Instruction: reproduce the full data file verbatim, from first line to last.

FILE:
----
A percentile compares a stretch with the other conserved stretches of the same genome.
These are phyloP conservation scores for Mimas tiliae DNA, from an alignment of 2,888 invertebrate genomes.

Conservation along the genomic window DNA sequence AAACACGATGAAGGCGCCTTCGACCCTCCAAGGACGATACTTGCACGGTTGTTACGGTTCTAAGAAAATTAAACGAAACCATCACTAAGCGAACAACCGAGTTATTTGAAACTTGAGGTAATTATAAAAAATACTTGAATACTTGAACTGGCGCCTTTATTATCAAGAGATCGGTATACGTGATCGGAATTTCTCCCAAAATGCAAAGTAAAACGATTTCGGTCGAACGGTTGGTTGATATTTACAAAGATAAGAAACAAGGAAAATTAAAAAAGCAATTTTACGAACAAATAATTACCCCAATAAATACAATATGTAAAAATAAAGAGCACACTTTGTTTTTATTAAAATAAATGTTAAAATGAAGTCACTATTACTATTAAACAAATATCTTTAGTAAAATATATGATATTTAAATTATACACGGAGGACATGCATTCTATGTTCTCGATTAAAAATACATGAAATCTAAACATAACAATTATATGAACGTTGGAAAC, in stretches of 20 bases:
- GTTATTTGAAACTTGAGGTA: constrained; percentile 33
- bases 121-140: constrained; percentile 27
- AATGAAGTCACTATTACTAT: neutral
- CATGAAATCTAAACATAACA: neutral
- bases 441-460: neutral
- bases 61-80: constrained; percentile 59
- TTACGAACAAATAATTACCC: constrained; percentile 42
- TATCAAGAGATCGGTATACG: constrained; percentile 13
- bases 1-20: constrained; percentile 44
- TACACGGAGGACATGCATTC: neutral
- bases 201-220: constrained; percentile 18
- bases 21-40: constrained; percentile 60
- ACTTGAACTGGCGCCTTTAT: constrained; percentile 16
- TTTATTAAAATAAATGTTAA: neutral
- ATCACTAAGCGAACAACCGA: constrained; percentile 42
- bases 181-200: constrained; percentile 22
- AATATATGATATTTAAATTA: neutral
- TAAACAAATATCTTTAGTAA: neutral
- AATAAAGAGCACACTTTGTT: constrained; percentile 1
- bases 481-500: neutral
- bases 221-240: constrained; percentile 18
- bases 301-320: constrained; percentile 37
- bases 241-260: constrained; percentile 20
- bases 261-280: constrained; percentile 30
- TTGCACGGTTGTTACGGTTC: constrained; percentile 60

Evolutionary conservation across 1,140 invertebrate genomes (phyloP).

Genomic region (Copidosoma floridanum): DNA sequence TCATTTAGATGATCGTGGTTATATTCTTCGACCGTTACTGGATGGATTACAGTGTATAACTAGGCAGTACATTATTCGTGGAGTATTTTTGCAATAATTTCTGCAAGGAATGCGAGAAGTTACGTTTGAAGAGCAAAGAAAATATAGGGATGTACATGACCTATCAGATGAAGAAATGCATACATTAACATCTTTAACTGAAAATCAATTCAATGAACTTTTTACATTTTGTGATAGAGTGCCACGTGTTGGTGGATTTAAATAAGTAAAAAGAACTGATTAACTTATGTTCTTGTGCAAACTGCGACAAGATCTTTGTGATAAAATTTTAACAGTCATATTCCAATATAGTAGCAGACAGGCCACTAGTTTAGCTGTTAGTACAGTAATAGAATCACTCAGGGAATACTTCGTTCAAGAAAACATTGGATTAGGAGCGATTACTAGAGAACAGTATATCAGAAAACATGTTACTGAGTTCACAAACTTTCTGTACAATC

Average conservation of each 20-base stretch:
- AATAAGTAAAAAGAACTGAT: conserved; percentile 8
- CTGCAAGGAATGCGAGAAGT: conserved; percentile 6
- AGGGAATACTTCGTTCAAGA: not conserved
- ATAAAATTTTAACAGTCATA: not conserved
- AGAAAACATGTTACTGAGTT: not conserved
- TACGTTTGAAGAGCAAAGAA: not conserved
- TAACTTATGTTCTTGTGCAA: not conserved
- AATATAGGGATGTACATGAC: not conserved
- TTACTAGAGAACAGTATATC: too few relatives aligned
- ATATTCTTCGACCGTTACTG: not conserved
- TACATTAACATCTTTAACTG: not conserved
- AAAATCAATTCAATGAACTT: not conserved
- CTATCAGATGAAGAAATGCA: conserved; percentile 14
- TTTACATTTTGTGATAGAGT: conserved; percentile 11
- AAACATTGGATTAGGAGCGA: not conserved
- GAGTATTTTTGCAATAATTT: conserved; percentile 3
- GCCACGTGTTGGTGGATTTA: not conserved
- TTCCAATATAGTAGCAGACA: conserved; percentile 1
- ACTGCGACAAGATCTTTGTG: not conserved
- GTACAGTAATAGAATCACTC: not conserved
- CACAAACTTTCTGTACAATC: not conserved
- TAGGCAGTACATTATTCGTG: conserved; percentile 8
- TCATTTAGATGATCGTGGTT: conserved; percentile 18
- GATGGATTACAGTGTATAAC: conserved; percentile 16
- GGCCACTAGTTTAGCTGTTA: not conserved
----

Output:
A percentile compares a stretch with the other conserved stretches of the same genome.
These are phyloP conservation scores for Mimas tiliae DNA, from an alignment of 2,888 invertebrate genomes.

Conservation along the genomic window DNA sequence AAACACGATGAAGGCGCCTTCGACCCTCCAAGGACGATACTTGCACGGTTGTTACGGTTCTAAGAAAATTAAACGAAACCATCACTAAGCGAACAACCGAGTTATTTGAAACTTGAGGTAATTATAAAAAATACTTGAATACTTGAACTGGCGCCTTTATTATCAAGAGATCGGTATACGTGATCGGAATTTCTCCCAAAATGCAAAGTAAAACGATTTCGGTCGAACGGTTGGTTGATATTTACAAAGATAAGAAACAAGGAAAATTAAAAAAGCAATTTTACGAACAAATAATTACCCCAATAAATACAATATGTAAAAATAAAGAGCACACTTTGTTTTTATTAAAATAAATGTTAAAATGAAGTCACTATTACTATTAAACAAATATCTTTAGTAAAATATATGATATTTAAATTATACACGGAGGACATGCATTCTATGTTCTCGATTAAAAATACATGAAATCTAAACATAACAATTATATGAACGTTGGAAAC, in stretches of 20 bases:
- GTTATTTGAAACTTGAGGTA: constrained; percentile 33
- bases 121-140: constrained; percentile 27
- AATGAAGTCACTATTACTAT: neutral
- CATGAAATCTAAACATAACA: neutral
- bases 441-460: neutral
- bases 61-80: constrained; percentile 59
- TTACGAACAAATAATTACCC: constrained; percentile 42
- TATCAAGAGATCGGTATACG: constrained; percentile 13
- bases 1-20: constrained; percentile 44
- TACACGGAGGACATGCATTC: neutral
- bases 201-220: constrained; percentile 18
- bases 21-40: constrained; percentile 60
- ACTTGAACTGGCGCCTTTAT: constrained; percentile 16
- TTTATTAAAATAAATGTTAA: neutral
- ATCACTAAGCGAACAACCGA: constrained; percentile 42
- bases 181-200: constrained; percentile 22
- AATATATGATATTTAAATTA: neutral
- TAAACAAATATCTTTAGTAA: neutral
- AATAAAGAGCACACTTTGTT: constrained; percentile 1
- bases 481-500: neutral
- bases 221-240: constrained; percentile 18
- bases 301-320: constrained; percentile 37
- bases 241-260: constrained; percentile 20
- bases 261-280: constrained; percentile 30
- TTGCACGGTTGTTACGGTTC: constrained; percentile 60

Evolutionary conservation across 1,140 invertebrate genomes (phyloP).

Genomic region (Copidosoma floridanum): DNA sequence TCATTTAGATGATCGTGGTTATATTCTTCGACCGTTACTGGATGGATTACAGTGTATAACTAGGCAGTACATTATTCGTGGAGTATTTTTGCAATAATTTCTGCAAGGAATGCGAGAAGTTACGTTTGAAGAGCAAAGAAAATATAGGGATGTACATGACCTATCAGATGAAGAAATGCATACATTAACATCTTTAACTGAAAATCAATTCAATGAACTTTTTACATTTTGTGATAGAGTGCCACGTGTTGGTGGATTTAAATAAGTAAAAAGAACTGATTAACTTATGTTCTTGTGCAAACTGCGACAAGATCTTTGTGATAAAATTTTAACAGTCATATTCCAATATAGTAGCAGACAGGCCACTAGTTTAGCTGTTAGTACAGTAATAGAATCACTCAGGGAATACTTCGTTCAAGAAAACATTGGATTAGGAGCGATTACTAGAGAACAGTATATCAGAAAACATGTTACTGAGTTCACAAACTTTCTGTACAATC

Average conservation of each 20-base stretch:
- AATAAGTAAAAAGAACTGAT: conserved; percentile 8
- CTGCAAGGAATGCGAGAAGT: conserved; percentile 6
- AGGGAATACTTCGTTCAAGA: not conserved
- ATAAAATTTTAACAGTCATA: not conserved
- AGAAAACATGTTACTGAGTT: not conserved
- TACGTTTGAAGAGCAAAGAA: not conserved
- TAACTTATGTTCTTGTGCAA: not conserved
- AATATAGGGATGTACATGAC: not conserved
- TTACTAGAGAACAGTATATC: too few relatives aligned
- ATATTCTTCGACCGTTACTG: not conserved
- TACATTAACATCTTTAACTG: not conserved
- AAAATCAATTCAATGAACTT: not conserved
- CTATCAGATGAAGAAATGCA: conserved; percentile 14
- TTTACATTTTGTGATAGAGT: conserved; percentile 11
- AAACATTGGATTAGGAGCGA: not conserved
- GAGTATTTTTGCAATAATTT: conserved; percentile 3
- GCCACGTGTTGGTGGATTTA: not conserved
- TTCCAATATAGTAGCAGACA: conserved; percentile 1
- ACTGCGACAAGATCTTTGTG: not conserved
- GTACAGTAATAGAATCACTC: not conserved
- CACAAACTTTCTGTACAATC: not conserved
- TAGGCAGTACATTATTCGTG: conserved; percentile 8
- TCATTTAGATGATCGTGGTT: conserved; percentile 18
- GATGGATTACAGTGTATAAC: conserved; percentile 16
- GGCCACTAGTTTAGCTGTTA: not conserved